Rosaria Butterfield gives talk amid student protest

On Tuesday, November 17, Dr. Rosaria Butterfield came to campus for a lecture titled “Sexual Identity and the Christian Faith.” The discussion focused on Butterfield’s conversion from atheism to Christianity. In particular, it focused on how she, as a lesbian, came to embrace a worldview that holds homosexuality to be a sin. The lecture was hosted by Reformed University Fellowship (RUF), Baptist Collegiate Ministries (BCM), Chi Alpha and the Wesley Foundation.

Dr. Butterfield’s lecture took place in the Great Hall of the Student Union. Before the lecture, as many guests were making their way upstairs, silent protestors stood at the head of the stairs with signs proclaiming “Love is Not a Sin” and “Love is not Conditional.” The protest was organized by Tara Grigson and Whitney Cipolla of Pride at TU and Jennie Wachowski of United Campus Ministries, among others. It did not impede traffic and was largely ignored by guests who averted their eyes from the crowd dressed in black (for the sake of uniformity) wielding rainbow colored signs.

Amidst the roughly 30 silent protesters, a few wore tags that marked them as spokespeople for the group, to answer any questions guests may have had regarding the protest.

As one of the spokespeople for the protest said, “We are protesting to show that there are people who differ in opinion than the groups who brought Dr. Butterfield here, and Dr. Butterfield herself.”

“We want to show support for LGBT+, we want them to know that there are groups on campus who do not believe that love is conditional,” the spokesperson continued.

“We want people to understand that we support freedom of speech, but at the same time we are supporting students that may be searching for something more in their lives. We want to be a visible reminder of that.”

The room was filled. Several people had to stand. A few minutes before the lecture began, some of the silent protesters entered the room and stood in the back.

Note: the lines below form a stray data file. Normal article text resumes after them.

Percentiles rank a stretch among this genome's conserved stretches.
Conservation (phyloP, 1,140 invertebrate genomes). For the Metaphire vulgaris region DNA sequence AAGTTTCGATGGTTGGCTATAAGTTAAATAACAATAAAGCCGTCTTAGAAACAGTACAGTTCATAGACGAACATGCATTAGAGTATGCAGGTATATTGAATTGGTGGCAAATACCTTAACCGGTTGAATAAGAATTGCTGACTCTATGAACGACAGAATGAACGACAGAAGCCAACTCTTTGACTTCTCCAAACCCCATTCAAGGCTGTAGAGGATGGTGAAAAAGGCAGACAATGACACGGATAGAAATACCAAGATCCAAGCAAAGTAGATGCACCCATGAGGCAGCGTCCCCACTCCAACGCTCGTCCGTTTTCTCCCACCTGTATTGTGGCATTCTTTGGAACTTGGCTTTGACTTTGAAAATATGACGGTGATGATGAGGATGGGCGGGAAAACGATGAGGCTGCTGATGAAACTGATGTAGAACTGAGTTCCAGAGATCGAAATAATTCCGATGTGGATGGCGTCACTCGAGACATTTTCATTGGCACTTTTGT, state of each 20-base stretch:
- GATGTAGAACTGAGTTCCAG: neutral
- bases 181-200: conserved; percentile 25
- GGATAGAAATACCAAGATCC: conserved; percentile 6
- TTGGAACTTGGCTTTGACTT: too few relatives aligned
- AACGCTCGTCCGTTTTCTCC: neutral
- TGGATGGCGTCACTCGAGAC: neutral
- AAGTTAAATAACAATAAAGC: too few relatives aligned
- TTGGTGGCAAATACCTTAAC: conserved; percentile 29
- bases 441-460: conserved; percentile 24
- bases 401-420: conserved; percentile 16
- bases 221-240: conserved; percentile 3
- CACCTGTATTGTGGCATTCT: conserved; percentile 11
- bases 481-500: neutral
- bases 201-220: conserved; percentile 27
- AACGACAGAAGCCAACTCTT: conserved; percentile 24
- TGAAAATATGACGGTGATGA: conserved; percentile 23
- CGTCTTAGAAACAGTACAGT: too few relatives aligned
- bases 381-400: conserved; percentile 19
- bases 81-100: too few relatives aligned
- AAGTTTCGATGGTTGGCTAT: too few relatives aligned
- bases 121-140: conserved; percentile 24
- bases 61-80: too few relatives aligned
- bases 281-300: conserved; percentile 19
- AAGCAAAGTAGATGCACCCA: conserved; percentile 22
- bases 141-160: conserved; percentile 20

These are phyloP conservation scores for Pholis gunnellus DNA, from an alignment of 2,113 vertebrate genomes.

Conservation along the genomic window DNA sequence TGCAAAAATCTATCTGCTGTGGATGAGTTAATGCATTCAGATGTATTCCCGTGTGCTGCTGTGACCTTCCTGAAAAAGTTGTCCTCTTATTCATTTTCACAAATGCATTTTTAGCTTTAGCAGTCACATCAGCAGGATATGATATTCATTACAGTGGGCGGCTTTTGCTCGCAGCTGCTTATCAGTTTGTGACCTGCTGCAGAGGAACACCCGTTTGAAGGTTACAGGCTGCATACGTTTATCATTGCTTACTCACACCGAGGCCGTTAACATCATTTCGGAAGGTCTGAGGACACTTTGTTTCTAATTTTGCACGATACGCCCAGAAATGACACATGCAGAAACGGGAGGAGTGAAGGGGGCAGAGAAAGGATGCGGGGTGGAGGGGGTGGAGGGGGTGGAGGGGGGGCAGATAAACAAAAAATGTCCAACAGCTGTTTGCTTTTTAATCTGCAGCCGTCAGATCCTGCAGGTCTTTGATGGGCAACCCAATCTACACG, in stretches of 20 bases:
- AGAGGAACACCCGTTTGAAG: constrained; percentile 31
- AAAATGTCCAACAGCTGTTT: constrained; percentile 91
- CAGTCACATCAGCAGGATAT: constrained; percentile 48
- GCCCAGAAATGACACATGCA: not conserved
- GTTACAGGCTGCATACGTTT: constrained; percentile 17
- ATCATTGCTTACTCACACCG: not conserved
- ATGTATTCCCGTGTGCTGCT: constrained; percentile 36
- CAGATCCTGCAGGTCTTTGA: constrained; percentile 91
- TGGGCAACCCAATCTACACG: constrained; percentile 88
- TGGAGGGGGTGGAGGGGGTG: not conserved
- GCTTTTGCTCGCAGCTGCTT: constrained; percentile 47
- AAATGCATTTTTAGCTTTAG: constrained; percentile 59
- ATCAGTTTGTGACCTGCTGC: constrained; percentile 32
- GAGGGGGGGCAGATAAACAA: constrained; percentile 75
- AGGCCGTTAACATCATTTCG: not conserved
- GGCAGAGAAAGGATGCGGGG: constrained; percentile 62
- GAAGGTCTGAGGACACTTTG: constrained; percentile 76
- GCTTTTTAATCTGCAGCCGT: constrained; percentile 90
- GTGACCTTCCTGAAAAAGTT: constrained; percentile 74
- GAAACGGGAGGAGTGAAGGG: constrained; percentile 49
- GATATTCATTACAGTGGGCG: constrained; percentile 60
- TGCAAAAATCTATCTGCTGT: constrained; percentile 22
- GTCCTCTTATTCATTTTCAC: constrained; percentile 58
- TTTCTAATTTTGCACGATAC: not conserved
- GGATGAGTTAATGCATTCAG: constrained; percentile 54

The first part of Dr. Butterfield’s speech focused on how she came to be a practicing lesbian. She said she had a normal childhood and that she had considered herself heterosexual, having her first boyfriend in college and continuing to date men until the age of 28. However, she realized that she kept falling in love with women. She said her homosocial preference developed into a homosexual one.

The next part of her speech focused on her life as a lesbian. She said that “life as a lesbian felt normal.” She also spent time talking about how the LGBT community values hospitality. It is from her time in that community that she claims she honed her skills in hospitality that she now uses as a pastor’s wife.

She talked about how the treatment she received by Christians made her oppose the religion. She talked about how “the most frustrating thing” about Christians was “that they simply would not leave consenting adults alone.” She wrote an opinion piece for the local newspaper against the Promise Keepers, a Christian Men’s organization that had recently come to her town.

For that article, she received many letters, one of which defied her classification system of fan mail and hate mail. That letter was from Ken Smith, pastor of the Syracuse Reformed Presbyterian Church. It invited her to reexamine the presuppositions of her world view and invited her to dinner. Her experience with him and his wife made her sure that she was his friend, not just his project.